The Ragtrader, a 300-seat restaurant in its fourth week of reopening, was hit hard last year. Fox said he lost a “devastating” amount of money. He said revenue levels currently are half of what he made in 2019 but that the needle is “moving in the right direction.”
According to Fox, the biggest factor behind the difficulty in hiring is the enhanced unemployment benefits, which now extend until the beginning of September. While he stressed it was necessary earlier in the pandemic, he believes the federal government has continued it for too long.
“It’s not financially beneficial for [people] to return to work,” he said. “So we’re in a real crisis with respect to labor shortfall.”
As Fox told his story, he described the emotional struggle he dealt with as he was forced to lay off workers on a long-term basis. At the time, they had no other resources to pull money from and Fox felt powerless to help them.
While he is an advocate of responsible social distancing and hygiene practices, Fox believes the lockdown restrictions in the city were arbitrary and not based on evidence.
“I think there was a distrust from the state government. A lot of people lost their businesses and lost their livelihoods and their dreams because of it,” he said. “And I think it’s an American tragedy, to be perfectly honest with you.”
New York City and New York state had different restrictions last year. Fox pointed out one that made him scratch his head: guests were not allowed to sit at the bar counter in New York City but they were in New York State. Restaurants in New York City tend to be smaller and the rule made it impossible for a lot of places to stay open.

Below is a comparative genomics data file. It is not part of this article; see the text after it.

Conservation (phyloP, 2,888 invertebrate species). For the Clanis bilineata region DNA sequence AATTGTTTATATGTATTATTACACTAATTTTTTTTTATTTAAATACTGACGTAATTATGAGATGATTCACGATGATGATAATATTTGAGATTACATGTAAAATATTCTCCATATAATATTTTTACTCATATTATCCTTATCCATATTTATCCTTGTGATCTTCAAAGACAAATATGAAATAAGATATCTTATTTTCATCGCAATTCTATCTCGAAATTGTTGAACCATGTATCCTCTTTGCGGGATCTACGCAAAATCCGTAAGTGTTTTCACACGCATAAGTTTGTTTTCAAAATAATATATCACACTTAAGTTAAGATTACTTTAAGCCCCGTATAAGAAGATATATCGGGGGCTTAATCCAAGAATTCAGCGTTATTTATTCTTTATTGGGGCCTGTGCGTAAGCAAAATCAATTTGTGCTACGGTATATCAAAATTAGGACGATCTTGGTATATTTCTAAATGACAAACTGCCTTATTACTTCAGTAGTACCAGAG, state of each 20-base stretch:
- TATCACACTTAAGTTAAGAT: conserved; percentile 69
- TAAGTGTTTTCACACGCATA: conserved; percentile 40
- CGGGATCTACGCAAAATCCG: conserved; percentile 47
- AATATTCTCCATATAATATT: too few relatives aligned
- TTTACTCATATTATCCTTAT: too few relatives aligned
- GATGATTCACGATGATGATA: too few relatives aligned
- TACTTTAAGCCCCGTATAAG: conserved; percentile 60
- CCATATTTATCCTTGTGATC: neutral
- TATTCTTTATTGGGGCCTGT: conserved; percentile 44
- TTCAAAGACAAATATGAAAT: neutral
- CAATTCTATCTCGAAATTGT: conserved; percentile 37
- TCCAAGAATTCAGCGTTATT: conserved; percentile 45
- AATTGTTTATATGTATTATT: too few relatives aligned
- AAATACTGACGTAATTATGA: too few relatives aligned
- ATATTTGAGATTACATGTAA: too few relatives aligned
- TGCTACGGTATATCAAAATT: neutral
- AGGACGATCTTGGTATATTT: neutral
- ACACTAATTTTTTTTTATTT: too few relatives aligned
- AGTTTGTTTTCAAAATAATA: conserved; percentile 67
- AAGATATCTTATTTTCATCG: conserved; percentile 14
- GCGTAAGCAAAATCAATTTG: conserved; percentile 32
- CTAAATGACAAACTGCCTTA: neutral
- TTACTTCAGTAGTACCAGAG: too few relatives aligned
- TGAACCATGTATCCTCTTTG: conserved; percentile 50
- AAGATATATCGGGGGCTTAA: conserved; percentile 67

And while New York state has been allowed a 50 percent occupancy right through to today, New York City closed down twice and restaurants were given 25 percent occupancy mandates for many months. Fox described how he had to pay tens of thousands of dollars to bring in protective equipment, sanitizing equipment, temperature checkers, and more.
People spent money they didn’t have, and ended up closed again, he said. He also called the 10 p.m. curfew “ridiculous.”
“I believe our state and city leaders didn’t do their job,” he said. “I think that they made arbitrary decisions based on hunches. I hope that they’re held to account for it.”
Andrew Rigie the executive director at the NYC Hospitality Alliance, a nonprofit association representing eating and drinking establishments, said restaurants are facing a “complex labor shortage” on top of an economic crisis.
“We need a plan and policies to help get more people back to work,” Rigie told The Epoch Times via email.
Jim Walker, a local restauranteur in California and former president of the Newport Beach Restaurant Association, said the entire industry has been thrown into disarray.
“There is a huge shortage in back-of-the-house kitchen staff, and those who are available are dictating what they want to be paid,” Walker told The Epoch Times. “Finding hostesses and bartenders is our biggest ongoing challenge.”
BY BOWEN XIAO